Prior to this activity, he had five children---Jimmy, Patrice, Conor, Meaghan, and Bobby, who is deceased. Wife Gloria is a conference planner at Anne Arundel Community College. None shares his passion for the Civil War.

"By 1983 the older three were teenagers and could have cared less," he says. The others have never come on board.

He has found two relatives who fought for the Union in the war---Wade Fithin, a private shot in the hip at South Mountain in Virginia, and George Lighthizer, another private who was captured, paroled and eventually hospitalized in Philadelphia not for some glorious combat wound but for syphilis.

Lighthizer's skills at land acquisition and preservation doubtless led to his being nominated chair of the Civil War Trust's Battlefield Preservation Committee in 1997. At that time he was practicing at Miles and Stockbridge in Baltimore, one of the state's oldest law firms. In 1999 the Trust merged with the Association for the Preservation of Civil War Sites, creating the Civil War Preservation Trust.

"They asked me to be president," he says. "I didn't say yes. I said, hell, yes. They were going to pay me to go places where I already went on vacation."

The job demands that he go places constantly, to Chancellorsville in Virginia, Corinth in Mississippi, and many other battle sites. The Civil War was a massive undertaking, with some 10,000 battles and skirmishes fought from Virginia to Colorado, from Florida to Minnesota. "A 1993 Congressional study determined that 384 of these Civil War battles were highly significant influences of the course of our nation's history," the Trust states in its literature. "More than 70 of these battlefields have already been lost forever and fewer than 15 percent have been protected. In between lie vulnerable sites, places where American soldiers gave their lives fighting for their visions of freedom, places that are now threatened by bulldozers and backhoes."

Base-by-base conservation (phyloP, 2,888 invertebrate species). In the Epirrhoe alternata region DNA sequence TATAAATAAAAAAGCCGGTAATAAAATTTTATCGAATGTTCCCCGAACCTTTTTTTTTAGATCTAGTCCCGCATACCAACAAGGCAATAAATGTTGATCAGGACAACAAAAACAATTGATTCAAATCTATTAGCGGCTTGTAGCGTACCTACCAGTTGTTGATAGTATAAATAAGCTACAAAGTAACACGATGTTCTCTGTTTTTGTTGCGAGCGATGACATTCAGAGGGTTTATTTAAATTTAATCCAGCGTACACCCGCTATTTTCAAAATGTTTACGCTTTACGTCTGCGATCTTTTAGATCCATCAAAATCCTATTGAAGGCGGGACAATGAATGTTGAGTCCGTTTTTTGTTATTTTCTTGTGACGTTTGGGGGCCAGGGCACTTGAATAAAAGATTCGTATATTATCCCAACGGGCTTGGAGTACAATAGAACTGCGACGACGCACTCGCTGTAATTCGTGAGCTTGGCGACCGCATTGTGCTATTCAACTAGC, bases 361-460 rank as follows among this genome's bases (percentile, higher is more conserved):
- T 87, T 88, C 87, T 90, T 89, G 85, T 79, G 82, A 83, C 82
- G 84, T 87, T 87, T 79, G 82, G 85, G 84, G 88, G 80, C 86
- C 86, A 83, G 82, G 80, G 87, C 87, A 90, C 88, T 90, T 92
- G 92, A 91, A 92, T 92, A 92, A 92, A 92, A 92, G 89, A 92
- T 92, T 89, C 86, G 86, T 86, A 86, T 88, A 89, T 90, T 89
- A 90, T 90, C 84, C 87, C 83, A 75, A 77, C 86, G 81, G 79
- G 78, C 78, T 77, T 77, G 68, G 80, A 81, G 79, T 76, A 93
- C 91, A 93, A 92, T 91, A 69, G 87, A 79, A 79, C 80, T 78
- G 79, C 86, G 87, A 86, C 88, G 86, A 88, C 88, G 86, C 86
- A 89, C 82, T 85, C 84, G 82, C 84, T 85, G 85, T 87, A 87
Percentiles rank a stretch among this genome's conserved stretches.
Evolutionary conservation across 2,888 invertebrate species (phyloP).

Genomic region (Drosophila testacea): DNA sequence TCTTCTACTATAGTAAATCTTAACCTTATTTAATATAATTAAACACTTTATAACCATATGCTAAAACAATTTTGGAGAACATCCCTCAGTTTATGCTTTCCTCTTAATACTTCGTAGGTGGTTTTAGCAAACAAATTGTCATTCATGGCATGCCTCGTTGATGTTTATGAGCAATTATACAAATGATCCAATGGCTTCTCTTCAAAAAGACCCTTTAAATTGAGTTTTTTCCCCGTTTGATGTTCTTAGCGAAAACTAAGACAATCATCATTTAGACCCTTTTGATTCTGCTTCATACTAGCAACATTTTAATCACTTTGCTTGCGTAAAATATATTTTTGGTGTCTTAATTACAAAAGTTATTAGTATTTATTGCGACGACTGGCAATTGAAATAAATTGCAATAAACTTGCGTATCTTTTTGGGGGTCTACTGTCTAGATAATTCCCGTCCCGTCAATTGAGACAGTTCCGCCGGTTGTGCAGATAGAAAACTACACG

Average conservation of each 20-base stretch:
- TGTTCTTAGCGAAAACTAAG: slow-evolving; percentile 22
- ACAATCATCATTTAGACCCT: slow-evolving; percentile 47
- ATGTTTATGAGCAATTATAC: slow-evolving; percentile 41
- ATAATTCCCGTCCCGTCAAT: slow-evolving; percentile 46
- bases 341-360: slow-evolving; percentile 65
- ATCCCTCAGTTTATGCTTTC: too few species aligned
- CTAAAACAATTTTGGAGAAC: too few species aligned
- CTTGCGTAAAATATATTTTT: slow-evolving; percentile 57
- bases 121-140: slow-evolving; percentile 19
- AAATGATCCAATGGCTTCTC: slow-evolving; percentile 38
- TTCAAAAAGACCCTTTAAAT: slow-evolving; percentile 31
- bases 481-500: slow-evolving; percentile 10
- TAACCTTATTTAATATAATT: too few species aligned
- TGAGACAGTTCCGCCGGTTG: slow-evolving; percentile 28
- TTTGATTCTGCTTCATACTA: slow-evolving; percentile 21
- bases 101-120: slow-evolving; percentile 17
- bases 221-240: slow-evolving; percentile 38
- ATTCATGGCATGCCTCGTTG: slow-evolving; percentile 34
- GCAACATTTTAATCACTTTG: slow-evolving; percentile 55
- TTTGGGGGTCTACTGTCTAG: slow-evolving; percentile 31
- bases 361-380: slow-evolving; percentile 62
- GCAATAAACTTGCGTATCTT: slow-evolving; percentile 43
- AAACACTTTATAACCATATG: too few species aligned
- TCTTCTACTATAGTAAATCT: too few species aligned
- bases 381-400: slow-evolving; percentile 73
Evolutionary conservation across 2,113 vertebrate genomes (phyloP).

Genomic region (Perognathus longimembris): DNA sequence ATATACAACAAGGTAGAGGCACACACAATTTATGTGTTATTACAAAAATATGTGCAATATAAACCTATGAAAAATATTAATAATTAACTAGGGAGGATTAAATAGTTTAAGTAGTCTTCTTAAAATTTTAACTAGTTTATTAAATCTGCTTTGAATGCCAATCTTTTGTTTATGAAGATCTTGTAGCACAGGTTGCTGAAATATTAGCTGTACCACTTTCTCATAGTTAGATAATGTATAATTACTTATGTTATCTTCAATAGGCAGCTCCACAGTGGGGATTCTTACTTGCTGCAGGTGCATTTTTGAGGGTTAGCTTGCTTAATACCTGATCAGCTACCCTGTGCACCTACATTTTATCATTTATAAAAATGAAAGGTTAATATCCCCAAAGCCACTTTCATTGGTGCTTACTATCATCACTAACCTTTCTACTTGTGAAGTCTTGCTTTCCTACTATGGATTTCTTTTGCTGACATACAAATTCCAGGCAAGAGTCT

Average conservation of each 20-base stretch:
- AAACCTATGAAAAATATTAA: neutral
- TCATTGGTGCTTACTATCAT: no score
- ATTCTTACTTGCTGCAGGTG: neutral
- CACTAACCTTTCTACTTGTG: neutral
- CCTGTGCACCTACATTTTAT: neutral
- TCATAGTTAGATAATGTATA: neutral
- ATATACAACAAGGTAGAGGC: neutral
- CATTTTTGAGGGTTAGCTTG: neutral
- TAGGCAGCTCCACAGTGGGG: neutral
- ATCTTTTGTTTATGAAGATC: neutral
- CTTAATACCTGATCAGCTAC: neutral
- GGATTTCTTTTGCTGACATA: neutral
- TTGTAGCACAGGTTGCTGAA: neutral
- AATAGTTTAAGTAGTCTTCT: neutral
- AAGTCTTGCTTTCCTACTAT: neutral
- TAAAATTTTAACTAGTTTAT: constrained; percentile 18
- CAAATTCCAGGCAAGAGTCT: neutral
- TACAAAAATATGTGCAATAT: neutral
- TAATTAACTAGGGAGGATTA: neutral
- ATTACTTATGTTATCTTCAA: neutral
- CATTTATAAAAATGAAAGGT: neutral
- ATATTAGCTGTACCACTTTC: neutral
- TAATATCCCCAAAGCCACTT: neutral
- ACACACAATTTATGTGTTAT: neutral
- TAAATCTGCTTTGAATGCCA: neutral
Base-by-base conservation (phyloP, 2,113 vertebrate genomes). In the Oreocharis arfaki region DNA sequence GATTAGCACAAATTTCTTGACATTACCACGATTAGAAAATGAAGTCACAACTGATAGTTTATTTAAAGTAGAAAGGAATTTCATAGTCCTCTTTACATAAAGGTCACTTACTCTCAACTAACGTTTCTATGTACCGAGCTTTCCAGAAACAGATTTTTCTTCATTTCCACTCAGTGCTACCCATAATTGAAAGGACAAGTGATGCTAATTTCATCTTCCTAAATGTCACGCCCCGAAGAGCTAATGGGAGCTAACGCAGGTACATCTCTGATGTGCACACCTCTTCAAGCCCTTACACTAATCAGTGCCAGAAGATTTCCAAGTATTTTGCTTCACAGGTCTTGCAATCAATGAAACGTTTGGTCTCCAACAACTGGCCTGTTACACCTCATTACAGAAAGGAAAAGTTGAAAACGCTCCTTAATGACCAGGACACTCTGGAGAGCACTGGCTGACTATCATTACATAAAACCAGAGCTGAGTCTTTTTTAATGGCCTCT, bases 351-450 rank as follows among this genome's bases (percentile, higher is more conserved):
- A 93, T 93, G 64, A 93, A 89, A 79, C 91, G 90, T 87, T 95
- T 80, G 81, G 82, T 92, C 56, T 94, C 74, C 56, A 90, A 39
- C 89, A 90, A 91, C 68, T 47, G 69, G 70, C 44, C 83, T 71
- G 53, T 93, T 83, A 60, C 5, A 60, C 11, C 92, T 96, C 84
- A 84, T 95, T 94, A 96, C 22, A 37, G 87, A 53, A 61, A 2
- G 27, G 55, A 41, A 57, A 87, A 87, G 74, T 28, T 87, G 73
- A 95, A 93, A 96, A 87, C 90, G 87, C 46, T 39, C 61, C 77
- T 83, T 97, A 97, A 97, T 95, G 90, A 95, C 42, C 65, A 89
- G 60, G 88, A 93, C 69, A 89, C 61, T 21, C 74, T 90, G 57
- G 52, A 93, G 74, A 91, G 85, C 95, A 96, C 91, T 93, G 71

Lighthizer is charged with raising money. Sources of money include more than 42,000 members of the Trust, private donors, and state and federal governments. Part of the job means he has to work Capitol Hill---"the key to lobbying on the Hill is knowing the right staff members of the right senators." His political background aids him in this pursuit.

The other part of his job is his "passion for preserving land." He says, "This is accomplished in large part by government action, with such matters as zoning. I know how that works."

George Will acknowledged Lighthizer's efforts in a column this past fall: "CWPT's president, James Lighthizer---a temperate, grown-up realist---stresses that CWPT's members are 'not whacked-out tree-huggers' who hate development and want to preserve 'every piece of ground where Lee's horse pooped.' But regarding commemorations, Americans today seem inclined to build where they ought not, and not to build where they should, as at the site of the World Trade Center."

The Trust has acquired some 15,000 acres of battlefields at 80-plus sites in 18 states. The opportunity to secure more acreage is closing fast, says Lighthizer. "The window will close over the next 10 years," he says. "The land will be either saved or gone forever."